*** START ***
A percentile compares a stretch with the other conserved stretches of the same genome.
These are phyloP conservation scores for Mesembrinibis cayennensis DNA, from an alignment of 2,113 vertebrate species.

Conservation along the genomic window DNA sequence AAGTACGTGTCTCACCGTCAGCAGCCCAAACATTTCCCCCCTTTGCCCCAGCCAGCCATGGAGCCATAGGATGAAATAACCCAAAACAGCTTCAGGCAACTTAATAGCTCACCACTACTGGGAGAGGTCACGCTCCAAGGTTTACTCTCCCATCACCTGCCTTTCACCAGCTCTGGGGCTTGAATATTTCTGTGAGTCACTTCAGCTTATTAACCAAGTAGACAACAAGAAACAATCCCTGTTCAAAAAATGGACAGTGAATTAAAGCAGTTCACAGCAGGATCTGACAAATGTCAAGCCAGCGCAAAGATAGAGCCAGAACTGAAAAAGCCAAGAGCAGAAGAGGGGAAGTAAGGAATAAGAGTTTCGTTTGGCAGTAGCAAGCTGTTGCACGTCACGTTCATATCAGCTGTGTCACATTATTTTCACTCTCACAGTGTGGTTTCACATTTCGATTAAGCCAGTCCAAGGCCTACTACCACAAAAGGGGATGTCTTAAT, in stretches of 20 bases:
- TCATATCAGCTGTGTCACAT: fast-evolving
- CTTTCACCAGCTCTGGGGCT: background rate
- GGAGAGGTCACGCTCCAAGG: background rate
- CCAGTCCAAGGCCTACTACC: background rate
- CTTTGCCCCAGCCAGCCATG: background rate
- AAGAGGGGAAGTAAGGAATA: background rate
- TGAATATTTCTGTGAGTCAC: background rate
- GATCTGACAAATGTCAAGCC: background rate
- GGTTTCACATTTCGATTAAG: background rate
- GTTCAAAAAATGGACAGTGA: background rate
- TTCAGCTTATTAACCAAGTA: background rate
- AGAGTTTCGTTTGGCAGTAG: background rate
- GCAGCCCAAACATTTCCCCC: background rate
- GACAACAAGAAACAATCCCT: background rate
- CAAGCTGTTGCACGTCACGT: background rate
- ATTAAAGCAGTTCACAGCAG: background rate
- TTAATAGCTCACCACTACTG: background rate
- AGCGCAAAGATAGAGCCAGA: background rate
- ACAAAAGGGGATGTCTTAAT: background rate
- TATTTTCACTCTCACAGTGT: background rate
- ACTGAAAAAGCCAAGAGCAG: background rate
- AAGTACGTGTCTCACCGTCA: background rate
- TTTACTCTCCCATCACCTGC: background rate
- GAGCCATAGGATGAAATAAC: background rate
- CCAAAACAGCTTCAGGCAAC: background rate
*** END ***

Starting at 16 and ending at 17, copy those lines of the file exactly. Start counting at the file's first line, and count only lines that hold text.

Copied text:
- GCAGCCCAAACATTTCCCCC: background rate
- GACAACAAGAAACAATCCCT: background rate